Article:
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The Curley Effect

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  • Edward L. Glaeser
  • Andrei Shleifer

Abstract

James Michael Curley, a four-time mayor of Boston, used wasteful redistribution to his poor Irish constituents and incendiary rhetoric to encourage richer citizens to emigrate from Boston, thereby shaping the electorate in his favor. Boston as a consequence stagnated, but Curley kept winning elections. We present a model of the Curley effect, in which inefficient redistributive policies are sought not by interest groups protecting their rents, but by incumbent politicians trying to shape the electorate through emigration of their opponents or reinforcement of class identities. The model sheds light on ethnic politics in the United States and abroad, as well as on class politics in many countries including Britain.

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Bibliographic Info

Paper provided by National Bureau of Economic Research, Inc in its series NBER Working Papers with number 8942.

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Date of creation: May 2002
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Publication status: published as Glaeser, Edward L. and Andrei Shleifer. "The Curley Effect: The Economics Of Shaping The Electorate," Journal of Law, Economics and Organization, 2005, v21(1,Apr), 1-19.
Handle: RePEc:nbr:nberwo:8942

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  8. Easterly, William & Baqir, Reza & Alesina, Alberto, 2000. "Redistributive Public Employment," Scholarly Articles 4553013, Harvard University Department of Economics.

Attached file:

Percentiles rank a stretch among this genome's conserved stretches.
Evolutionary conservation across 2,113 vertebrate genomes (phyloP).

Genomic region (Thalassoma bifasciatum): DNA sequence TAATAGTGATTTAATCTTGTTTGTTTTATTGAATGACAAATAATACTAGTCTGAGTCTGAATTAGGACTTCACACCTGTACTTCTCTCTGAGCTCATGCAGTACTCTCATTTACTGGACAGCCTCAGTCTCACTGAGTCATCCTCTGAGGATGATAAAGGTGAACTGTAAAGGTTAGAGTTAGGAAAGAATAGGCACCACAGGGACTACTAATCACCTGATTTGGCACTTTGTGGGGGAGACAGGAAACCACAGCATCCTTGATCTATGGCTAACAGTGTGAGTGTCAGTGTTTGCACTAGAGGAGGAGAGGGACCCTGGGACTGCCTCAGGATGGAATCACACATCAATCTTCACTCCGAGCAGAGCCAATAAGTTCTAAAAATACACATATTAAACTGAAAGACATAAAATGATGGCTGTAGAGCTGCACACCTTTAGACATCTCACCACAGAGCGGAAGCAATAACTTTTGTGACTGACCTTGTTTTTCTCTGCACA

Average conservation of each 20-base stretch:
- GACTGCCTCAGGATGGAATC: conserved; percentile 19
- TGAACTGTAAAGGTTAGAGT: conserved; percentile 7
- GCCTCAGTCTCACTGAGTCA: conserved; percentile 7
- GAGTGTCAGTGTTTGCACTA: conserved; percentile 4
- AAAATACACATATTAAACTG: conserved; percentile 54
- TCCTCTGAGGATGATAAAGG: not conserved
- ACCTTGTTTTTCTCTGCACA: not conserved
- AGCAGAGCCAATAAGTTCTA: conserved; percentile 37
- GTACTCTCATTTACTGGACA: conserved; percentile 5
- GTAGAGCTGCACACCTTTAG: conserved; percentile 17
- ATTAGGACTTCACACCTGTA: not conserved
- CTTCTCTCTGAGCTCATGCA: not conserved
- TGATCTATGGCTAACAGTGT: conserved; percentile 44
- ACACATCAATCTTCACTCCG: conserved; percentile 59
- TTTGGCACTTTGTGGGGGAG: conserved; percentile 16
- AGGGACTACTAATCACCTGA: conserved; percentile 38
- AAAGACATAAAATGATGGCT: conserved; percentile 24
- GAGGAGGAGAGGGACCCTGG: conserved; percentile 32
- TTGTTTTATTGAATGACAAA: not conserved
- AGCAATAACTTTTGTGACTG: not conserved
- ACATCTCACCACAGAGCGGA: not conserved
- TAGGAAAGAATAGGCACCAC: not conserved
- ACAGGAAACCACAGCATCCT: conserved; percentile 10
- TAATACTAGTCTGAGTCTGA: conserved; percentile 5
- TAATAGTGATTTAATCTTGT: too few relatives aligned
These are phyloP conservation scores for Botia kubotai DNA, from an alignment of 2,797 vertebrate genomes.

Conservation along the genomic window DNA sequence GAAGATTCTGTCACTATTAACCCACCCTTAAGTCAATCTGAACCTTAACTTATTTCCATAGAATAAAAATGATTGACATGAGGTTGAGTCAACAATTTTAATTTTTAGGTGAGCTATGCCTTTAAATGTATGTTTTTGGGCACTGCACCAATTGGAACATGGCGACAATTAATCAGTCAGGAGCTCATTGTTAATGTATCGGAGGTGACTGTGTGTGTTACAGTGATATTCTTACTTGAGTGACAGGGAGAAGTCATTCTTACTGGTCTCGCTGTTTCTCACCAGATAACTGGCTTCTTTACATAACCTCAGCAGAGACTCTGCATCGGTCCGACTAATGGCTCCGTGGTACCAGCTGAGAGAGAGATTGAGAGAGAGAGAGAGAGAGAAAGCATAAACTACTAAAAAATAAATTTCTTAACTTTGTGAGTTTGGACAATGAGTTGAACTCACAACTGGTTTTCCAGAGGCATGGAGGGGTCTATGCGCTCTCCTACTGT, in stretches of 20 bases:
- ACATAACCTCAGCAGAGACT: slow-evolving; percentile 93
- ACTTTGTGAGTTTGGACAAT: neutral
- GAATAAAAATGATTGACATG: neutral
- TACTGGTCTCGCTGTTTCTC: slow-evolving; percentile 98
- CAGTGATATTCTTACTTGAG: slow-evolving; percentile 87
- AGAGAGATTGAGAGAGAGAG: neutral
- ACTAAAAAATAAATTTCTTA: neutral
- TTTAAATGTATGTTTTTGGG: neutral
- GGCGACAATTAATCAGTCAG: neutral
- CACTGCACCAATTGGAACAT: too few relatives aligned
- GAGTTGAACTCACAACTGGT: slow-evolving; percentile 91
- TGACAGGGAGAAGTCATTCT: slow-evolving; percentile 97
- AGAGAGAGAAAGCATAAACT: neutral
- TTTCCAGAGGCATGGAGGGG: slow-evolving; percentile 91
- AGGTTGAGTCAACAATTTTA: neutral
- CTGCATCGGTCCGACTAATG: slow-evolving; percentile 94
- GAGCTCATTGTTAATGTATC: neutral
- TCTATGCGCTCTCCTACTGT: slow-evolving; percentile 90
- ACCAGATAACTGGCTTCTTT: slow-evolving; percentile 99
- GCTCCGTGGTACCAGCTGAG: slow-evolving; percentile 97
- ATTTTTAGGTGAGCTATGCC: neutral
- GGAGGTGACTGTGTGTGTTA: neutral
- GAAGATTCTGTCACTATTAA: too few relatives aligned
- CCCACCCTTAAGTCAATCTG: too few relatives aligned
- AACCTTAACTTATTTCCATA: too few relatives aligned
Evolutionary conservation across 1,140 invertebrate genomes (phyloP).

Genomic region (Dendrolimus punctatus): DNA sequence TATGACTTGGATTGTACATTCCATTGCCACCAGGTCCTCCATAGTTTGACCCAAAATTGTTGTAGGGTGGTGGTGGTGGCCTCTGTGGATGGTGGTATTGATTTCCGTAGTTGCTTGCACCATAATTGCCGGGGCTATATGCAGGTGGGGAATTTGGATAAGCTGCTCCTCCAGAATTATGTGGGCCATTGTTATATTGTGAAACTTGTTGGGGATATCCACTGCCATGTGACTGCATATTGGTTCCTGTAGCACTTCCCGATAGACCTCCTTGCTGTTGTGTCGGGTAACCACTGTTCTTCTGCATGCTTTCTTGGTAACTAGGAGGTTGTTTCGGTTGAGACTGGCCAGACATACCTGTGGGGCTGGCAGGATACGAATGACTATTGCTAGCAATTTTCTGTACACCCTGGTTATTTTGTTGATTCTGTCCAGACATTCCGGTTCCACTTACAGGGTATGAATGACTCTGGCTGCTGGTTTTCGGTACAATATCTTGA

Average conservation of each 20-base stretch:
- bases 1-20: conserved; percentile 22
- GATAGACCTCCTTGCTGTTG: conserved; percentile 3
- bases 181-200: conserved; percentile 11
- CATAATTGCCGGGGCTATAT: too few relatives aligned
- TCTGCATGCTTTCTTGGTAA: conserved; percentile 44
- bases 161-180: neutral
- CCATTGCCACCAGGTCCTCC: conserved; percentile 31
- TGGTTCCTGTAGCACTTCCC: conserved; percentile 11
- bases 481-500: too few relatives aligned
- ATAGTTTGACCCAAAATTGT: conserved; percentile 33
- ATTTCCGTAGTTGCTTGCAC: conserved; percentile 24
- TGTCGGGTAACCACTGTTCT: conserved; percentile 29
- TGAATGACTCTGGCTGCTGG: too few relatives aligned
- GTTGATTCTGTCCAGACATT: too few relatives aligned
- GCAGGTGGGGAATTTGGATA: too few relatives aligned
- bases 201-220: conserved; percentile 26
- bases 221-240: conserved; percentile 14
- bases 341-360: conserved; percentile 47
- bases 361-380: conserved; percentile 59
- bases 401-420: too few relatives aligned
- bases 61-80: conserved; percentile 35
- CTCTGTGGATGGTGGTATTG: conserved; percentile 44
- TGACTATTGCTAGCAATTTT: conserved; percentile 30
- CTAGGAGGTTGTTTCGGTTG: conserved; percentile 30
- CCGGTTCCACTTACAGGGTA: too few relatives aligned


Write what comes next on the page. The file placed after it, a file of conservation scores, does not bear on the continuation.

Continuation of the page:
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  10. Brennan,Geoffrey & Buchanan,James M., 1980. "The Power to Tax," Cambridge Books, Cambridge University Press, number 9780521233293, October.
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  1. Local Government Financing
    by Eric Crampton in Offsetting Behaviour on 2014-04-10 21:08:00
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Cited by:
  1. Kira Boerner & Silke Uebelmesser, 2005. "Migration and the Welfare State: The Economic Power of the Non-Voter?," CESifo Working Paper Series 1517, CESifo Group Munich.
  2. Gregory, Paul R. & Schröder, Philipp J.H. & Sonin, Konstantin, 2011. "Rational dictators and the killing of innocents: Data from Stalin's archives," Journal of Comparative Economics, Elsevier, vol. 39(1), pages 34-42, March.
  3. Edward L. Glaeser, 2002. "The Political Economy of Hatred," NBER Working Papers 9171, National Bureau of Economic Research, Inc.
  4. Glaeser, Edward & Scheinkman, Jose & Shleifer, Andrei, 2003. "The injustice of inequality," Journal of Monetary Economics, Elsevier, vol. 50(1), pages 199-222, January.
  5. Keefer, Philip & Vlaicu, Razvan, 2005. "Democracy, credibility and clientelism," Policy Research Working Paper Series 3472, The World Bank.
  6. Mark Gradstein & Maurice Schiff, 2006. "The political economy of social exclusion, with implications for immigration policy," Journal of Population Economics, Springer, vol. 19(2), pages 327-344, June.
  7. Lee J. Alston & Andrés A. Gallo, 2009. "Electoral Fraud, the Rise of Peron and Demise of Checks and Balances in Argentina," NBER Working Papers 15209, National Bureau of Economic Research, Inc.
  8. Amihai Glazer & Hiroki Kondo, 2005. "Migration in Search of Good Government," Working Papers 050613, University of California-Irvine, Department of Economics.
  9. Amihai Glazer, 2008. "Urban Extremism," Journal of Law, Economics and Organization, Oxford University Press, vol. 24(2), pages 307-318, October.
  10. Keefer, Philip & Khemani, Stuti, 2003. "Democracy, public expenditures, and the poor," Policy Research Working Paper Series 3164, The World Bank.

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